c°Taubman, 2006 ELEC3017: Electronic Components Page 7of the amount of charge separation Q, across its terminals. Speciﬁcally, Q V = Cand the current ﬂowing in the capacitor is equal to the time-rate of change ofcharge, i.e., dQ I= . dt The energy in the capacitor can be obtained by integrating I (t) V (t) withrespect to time, yielding Z t1 dV 1 ¡ ¢ E (t1 ) − E (t0 ) = CV (t) dt = C V 2 (t1 ) − V 2 (t0 ) . t0 dt 2A more intuitive approach is to recognize that the amount of energy required tocarry a small charge dQ across a potential diﬀerence V is equal to V · dQ, fromwhich we conclude that the energy stored in a capacitor with applied voltage Vmust be Z Z Q 1 Q2 1 E = V · dQ = · dQ = = CV 2 C 2 C 2Based on these fundamental relations, we can conclude that: 1. Capacitors store and release energy — ideal capacitors do not lose (dissi- pate) any energy in the process. 2. The voltage across a capacitor cannot change discontinuously — that is, capacitors “smooth” voltage. 3. Capacitors integrate current over time — this is because they accumulate charge and charge on a capacitor is proportional to voltage.Capacitors are fundamental building blocks for ﬁlters, power supply regulationand circuits which integrate or average signals. There are three main types ofinterest:Ceramic chip capacitors: These are formed from small chips of ceramic ma- terial with a high dielectric constant. They are relatively inexpensive and oﬀer the smallest levels of parasitic inductance, providing good behaviour up to very high frequencies, into the GHz range.Film capacitors: These are typically constructed from a thin ﬁlm of poly- ester or polystyrene, with aluminium electrodes plated on each side. The ﬁlm capacitor is then wrapped up into a small package. This process allows for very large plate surface areas within a small package, leading to relatively large capacitances within a given volume, despite the fact that the dielectric material typically has a much lower dielectric constant (e.g., ˜2.6 for polystyrene) than the dielectric used for ceramic capacitors.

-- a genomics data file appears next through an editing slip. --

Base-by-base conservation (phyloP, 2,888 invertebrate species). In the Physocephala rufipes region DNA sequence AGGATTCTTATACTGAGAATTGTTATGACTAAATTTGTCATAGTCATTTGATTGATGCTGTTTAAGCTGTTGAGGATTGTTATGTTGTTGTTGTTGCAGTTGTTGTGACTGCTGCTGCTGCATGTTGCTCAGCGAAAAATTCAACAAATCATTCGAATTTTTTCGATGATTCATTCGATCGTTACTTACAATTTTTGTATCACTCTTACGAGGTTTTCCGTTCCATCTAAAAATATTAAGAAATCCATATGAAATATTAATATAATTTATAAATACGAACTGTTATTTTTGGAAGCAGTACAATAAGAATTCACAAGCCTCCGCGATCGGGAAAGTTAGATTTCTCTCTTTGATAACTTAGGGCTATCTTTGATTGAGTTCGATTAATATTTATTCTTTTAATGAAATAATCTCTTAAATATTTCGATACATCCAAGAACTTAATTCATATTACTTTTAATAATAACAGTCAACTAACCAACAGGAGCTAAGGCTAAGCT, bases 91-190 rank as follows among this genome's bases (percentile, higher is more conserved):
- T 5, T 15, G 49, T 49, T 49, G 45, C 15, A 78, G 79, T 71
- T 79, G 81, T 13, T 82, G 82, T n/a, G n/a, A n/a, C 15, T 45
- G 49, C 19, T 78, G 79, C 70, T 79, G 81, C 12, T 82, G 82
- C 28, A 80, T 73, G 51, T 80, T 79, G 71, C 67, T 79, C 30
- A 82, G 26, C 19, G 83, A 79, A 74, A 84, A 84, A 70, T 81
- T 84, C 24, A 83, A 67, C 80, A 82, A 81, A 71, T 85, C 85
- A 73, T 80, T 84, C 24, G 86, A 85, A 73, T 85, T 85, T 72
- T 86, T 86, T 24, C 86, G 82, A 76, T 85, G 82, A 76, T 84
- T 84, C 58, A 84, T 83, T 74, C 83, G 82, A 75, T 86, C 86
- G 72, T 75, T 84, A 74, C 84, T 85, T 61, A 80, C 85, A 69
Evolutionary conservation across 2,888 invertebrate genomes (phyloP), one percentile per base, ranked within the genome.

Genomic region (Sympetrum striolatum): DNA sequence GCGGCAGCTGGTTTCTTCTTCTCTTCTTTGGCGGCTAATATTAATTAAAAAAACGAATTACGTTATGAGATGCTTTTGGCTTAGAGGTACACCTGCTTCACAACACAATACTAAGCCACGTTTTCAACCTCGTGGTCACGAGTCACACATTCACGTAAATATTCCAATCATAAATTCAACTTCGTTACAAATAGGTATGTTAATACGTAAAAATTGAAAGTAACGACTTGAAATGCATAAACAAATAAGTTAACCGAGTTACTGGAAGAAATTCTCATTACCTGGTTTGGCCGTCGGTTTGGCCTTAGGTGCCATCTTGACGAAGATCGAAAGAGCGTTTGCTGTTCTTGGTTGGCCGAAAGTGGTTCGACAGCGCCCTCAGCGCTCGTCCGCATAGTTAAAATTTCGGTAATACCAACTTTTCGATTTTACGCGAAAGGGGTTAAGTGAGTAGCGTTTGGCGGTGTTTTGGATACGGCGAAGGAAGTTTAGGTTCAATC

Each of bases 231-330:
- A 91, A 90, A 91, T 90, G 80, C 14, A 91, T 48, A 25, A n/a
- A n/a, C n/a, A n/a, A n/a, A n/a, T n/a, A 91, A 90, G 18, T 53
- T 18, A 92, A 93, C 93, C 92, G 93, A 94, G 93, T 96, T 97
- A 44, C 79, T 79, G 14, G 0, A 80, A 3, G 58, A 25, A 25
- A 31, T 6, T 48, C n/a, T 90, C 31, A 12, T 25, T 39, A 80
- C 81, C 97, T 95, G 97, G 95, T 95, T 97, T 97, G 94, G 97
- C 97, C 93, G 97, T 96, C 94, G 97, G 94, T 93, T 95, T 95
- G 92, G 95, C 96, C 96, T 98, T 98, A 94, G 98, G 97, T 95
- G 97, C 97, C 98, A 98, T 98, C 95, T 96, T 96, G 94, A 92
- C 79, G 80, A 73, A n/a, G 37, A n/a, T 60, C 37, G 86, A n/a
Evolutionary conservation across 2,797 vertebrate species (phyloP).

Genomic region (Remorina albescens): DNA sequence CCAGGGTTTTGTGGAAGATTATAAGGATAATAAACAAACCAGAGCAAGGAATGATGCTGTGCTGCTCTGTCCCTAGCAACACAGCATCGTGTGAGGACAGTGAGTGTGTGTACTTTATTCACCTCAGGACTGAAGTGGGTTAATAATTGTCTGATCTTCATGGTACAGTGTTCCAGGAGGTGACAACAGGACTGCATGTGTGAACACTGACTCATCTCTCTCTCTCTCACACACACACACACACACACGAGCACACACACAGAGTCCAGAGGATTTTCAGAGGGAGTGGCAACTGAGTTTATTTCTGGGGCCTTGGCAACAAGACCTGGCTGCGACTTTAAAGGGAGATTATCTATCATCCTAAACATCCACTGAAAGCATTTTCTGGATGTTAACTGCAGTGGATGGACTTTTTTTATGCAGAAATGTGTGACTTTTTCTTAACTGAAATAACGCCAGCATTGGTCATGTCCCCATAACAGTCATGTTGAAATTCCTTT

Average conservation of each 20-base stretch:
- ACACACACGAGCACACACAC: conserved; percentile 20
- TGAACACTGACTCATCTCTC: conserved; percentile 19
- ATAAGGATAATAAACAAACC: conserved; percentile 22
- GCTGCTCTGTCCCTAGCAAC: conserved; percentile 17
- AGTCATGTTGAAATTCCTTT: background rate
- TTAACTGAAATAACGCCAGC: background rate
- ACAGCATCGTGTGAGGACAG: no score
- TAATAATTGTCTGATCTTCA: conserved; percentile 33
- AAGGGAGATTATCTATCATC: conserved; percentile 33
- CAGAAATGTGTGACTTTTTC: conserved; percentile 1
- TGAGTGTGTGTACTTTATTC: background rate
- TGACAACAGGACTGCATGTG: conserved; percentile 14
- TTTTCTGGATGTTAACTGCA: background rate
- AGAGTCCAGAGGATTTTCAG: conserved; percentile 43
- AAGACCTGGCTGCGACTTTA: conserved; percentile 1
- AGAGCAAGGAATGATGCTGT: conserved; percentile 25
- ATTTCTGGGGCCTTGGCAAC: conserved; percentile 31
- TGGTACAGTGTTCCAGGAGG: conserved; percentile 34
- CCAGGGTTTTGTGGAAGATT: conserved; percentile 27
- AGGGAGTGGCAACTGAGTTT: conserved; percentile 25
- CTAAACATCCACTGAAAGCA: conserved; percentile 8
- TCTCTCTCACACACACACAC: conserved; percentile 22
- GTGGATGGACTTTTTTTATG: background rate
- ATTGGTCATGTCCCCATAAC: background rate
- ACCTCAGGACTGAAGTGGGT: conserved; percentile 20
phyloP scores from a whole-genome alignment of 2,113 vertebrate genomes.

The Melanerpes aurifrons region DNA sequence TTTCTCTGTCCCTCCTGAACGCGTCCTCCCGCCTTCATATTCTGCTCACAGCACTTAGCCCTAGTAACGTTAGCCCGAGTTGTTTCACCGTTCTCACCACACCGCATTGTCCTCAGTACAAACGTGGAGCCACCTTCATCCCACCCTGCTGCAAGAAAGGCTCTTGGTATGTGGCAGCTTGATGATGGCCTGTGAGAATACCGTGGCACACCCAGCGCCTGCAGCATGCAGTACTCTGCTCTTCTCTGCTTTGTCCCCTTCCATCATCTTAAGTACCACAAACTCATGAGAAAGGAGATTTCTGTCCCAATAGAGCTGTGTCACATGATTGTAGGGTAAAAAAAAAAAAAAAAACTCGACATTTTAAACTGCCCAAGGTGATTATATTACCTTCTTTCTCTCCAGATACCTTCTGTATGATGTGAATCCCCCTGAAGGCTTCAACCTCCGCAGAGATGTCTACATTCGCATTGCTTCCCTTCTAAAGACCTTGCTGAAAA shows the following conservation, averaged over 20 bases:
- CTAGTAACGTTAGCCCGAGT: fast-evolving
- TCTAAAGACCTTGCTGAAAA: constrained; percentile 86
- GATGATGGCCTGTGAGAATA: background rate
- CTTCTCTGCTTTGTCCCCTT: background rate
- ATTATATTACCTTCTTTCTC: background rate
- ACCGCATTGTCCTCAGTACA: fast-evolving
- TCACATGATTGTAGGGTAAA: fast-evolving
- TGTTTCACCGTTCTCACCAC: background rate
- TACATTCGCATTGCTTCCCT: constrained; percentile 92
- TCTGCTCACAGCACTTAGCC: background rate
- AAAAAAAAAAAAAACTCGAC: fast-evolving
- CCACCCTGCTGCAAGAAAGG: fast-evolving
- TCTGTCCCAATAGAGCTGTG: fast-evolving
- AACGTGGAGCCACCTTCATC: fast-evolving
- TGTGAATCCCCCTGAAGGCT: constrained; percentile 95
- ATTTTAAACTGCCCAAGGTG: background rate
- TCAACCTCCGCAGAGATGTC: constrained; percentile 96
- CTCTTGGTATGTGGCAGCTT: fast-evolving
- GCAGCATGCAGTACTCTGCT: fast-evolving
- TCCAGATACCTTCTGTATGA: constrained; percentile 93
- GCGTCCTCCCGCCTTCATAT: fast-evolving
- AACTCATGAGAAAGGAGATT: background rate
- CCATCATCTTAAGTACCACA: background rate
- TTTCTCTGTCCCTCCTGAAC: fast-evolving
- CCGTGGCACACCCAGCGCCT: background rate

c°Taubman, 2006 ELEC3017: Electronic Components Page 8 Unfortunately, coiling the ﬁlm up into a small package tends to produce signiﬁcant parasitic inductance, so that ﬁlm capacitors are less useful at higher frequencies. Film capacitors tend to be somewhat more expensive than ceramic capacitors. The most well-known example is the so-called “green-cap,”, which has become something of a universal name for in- expensive polyester ﬁlm capacitors, even though many of them are now coloured red rather than green. Polystyrene and other materials tend to be more expensive, but oﬀer superior manufacturing tolerances.Electrolytic capacitors: The dielectric material in this case consists of an electrolytically formed oxide of the anode material, which also serves as the positive electrode of the capacitor1 . The most commonly employed metals are aluminium and tantalum. Since the oxide is formed by elec- trolysis, it can also be destroyed if a suﬃcient reverse voltage is applied. For this reason, electrolytic capacitors are polarized. One terminal will be marked as the +ve terminal and the other as the −ve terminal, and you must be careful not to allow signiﬁcant reverse voltages to appear across the capacitor. Destruction of the oxide layer will cause the insu- lation between the plates to disappear. Electrolytic capacitors can have very large capacitances for a given volume, mainly because the oxide layer can be made very thin. At the same time, a thin dielectric can easily be punctured by the appearance of signiﬁcant voltages across the capaci- tor plates. Larger aluminium can-style electrolytics are commonly used in power supply regulation applications to smooth the supply voltage. These contain a coiled capacitive foil and typically exhibit large levels of parasitic inductance. Smaller tantalum electrolytics can have respectable levels of capacitance without the need for coiling, by virtue of the high dielectric constant of tantalum oxide. These also play a key role in power supply reg- ulation, suppressing higher frequency voltage transients on power supply lines.3.1 What are reasonable parameter values?Ceramic capacitors are generally used in the range 1pF to 10nF, although largerceramic capacitors of 0.1µF and above can also be readily obtained. Polyester and polystyrene ﬁlm capacitors are generally found in the range1nF to 1µF. Larger values, ranging up to about 10µF, can also be obtained,although they tend to be very bulky. Tantalum electrolytics are typically manufactured with capacitances in therange 0.1µF to 100µF, while aluminium foil electrolytics are readily obtainablewith capacitances in the tens of millifarads. It is possible to ﬁnd aluminiumelectrolytics with capacitances as large as 1 Farad. 1 Oxides of many conductors are insulators, and hence can serve as dielectrics.